For certain applications, different implementations of the voltage-based and time-delay based circuits may be utilized. For example, in the case of discrete systems, a fixed threshold voltage implementation may be preferred for the voltage-based circuit, in that each integrated circuit of the discrete system will typically have a specified minimum operating voltage, and the reset signal can be set according to the specified minimum operating voltages. However, one drawback of this solution is that the specified minimum operating voltage may in some cases be inaccurate, in that the actual minimum operating voltage (i.e. when the supply voltage VDD is above the threshold for reliable circuit operation), will vary with process and temperature. In such cases, if the fixed threshold voltage for triggering the reset signal is set at an incorrect level, then power inefficiencies or circuit failure may result.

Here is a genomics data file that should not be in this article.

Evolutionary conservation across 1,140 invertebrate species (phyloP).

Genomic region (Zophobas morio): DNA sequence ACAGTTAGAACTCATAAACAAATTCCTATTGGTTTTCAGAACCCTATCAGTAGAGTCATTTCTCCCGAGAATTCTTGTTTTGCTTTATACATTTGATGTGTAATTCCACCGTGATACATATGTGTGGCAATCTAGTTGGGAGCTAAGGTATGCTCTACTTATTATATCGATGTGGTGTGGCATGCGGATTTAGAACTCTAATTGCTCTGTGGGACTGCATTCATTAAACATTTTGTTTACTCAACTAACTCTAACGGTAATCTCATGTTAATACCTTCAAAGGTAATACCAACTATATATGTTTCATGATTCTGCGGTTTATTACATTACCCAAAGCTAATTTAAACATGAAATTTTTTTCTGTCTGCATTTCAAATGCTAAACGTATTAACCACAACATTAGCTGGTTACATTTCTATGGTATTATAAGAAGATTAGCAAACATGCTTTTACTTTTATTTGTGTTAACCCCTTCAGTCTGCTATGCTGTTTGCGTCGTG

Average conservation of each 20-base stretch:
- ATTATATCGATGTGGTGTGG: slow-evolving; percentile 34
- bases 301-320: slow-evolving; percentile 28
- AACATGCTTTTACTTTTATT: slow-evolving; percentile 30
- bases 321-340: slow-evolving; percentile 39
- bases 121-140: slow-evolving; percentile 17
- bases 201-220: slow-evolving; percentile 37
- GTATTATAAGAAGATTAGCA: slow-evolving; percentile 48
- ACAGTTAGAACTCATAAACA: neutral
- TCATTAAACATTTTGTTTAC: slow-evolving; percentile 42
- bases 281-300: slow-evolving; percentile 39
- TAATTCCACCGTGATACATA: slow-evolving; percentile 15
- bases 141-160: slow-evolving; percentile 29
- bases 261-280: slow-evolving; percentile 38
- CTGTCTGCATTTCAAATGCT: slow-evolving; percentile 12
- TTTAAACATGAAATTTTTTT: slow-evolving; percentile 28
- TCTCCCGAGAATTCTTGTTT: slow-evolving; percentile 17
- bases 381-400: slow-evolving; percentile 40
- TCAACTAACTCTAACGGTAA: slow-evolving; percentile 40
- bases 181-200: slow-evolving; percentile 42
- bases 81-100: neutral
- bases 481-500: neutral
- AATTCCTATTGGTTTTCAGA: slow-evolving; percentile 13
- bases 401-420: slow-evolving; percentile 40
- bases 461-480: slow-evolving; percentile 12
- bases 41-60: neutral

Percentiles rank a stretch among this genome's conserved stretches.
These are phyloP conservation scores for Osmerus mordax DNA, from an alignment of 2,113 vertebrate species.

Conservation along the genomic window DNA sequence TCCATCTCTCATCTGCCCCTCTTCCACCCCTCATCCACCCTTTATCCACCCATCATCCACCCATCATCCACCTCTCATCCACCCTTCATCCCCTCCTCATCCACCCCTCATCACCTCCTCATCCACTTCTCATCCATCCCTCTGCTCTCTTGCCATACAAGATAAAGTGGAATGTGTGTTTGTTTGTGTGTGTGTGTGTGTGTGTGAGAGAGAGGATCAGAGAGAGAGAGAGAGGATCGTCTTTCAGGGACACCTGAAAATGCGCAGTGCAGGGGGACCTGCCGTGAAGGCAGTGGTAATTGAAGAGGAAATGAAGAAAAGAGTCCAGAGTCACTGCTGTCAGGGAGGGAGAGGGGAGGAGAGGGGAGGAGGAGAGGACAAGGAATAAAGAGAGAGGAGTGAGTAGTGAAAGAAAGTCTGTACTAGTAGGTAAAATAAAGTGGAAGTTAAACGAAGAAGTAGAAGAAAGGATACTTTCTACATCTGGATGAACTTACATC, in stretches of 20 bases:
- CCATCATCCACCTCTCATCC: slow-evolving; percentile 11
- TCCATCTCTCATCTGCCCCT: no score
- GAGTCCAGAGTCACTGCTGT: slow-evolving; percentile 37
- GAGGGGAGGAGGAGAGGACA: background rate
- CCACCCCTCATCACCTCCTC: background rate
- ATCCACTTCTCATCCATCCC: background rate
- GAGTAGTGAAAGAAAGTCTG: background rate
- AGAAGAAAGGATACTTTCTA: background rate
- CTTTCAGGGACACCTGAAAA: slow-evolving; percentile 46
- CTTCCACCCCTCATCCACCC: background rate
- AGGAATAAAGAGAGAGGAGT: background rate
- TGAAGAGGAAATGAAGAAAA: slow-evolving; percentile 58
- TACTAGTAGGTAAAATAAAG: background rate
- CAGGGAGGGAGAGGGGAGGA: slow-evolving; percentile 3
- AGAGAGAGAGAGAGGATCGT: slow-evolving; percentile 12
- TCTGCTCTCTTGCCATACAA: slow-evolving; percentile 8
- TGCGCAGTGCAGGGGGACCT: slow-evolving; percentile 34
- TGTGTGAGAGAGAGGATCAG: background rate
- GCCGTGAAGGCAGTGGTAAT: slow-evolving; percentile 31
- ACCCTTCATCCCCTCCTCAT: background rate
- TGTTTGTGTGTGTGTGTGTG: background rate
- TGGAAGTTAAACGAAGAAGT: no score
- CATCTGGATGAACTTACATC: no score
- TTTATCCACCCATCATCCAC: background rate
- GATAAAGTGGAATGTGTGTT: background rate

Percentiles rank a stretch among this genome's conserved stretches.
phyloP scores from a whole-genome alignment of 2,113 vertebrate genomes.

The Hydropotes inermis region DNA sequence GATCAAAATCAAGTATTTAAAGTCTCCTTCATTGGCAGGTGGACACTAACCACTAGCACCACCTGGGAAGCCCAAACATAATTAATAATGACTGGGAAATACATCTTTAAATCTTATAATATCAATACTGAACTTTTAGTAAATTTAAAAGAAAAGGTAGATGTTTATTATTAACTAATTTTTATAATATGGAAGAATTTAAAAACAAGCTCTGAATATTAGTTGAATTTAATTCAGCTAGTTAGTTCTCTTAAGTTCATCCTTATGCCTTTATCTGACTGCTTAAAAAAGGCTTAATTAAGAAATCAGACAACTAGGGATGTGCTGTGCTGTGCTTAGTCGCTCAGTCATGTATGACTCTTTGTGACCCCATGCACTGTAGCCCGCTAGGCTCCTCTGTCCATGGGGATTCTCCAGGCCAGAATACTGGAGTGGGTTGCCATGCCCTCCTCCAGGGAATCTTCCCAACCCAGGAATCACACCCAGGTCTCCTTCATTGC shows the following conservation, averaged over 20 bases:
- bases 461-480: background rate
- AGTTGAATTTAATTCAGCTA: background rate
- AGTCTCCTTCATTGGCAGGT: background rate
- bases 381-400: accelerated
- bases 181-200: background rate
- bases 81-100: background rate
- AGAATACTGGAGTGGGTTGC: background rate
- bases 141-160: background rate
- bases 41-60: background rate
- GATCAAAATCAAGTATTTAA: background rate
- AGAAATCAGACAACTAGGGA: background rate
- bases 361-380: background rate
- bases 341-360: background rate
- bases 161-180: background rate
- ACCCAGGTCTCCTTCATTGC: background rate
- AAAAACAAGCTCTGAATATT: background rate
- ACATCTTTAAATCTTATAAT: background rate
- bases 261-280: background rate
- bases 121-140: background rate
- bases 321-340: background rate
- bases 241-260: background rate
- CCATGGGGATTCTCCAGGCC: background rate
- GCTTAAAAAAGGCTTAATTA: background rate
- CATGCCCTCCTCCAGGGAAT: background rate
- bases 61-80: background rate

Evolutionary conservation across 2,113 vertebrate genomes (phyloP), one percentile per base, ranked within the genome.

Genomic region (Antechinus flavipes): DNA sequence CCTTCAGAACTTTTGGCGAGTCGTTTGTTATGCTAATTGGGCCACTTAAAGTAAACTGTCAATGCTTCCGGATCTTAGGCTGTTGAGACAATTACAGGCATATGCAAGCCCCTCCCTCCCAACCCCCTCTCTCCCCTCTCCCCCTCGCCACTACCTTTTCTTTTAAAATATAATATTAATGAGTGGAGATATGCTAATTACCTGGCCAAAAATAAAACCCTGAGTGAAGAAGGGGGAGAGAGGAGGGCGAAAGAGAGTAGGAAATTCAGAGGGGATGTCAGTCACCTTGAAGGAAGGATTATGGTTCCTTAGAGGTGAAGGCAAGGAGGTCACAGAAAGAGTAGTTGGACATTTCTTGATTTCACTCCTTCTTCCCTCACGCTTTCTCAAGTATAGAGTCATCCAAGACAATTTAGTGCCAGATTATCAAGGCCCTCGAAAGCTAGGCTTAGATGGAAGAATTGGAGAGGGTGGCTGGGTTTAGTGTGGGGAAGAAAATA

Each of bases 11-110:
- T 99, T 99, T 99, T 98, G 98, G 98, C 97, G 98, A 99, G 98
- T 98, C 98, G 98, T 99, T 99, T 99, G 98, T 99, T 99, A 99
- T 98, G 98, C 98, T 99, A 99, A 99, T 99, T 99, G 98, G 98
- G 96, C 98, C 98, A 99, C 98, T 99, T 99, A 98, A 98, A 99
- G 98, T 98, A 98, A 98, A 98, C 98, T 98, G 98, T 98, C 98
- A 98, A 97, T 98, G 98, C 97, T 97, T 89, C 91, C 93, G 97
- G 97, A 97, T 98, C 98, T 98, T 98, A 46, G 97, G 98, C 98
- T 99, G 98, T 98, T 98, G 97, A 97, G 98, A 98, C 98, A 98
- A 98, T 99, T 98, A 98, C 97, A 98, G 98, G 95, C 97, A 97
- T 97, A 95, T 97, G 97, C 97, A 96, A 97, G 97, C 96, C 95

The present invention is directed to a customizable power-on reset circuit that determines the minimum power levels needed to reliably operate critical circuits of an integrated circuit, such as may be included in low voltage low power devices.
This summary is provided to introduce a selection of concepts in a simplified form that are further described below in the Detailed Description. This summary is not intended to identify key features of the claimed subject matter, nor is it intended to be used as an aid in determining the scope of the claimed subject matter.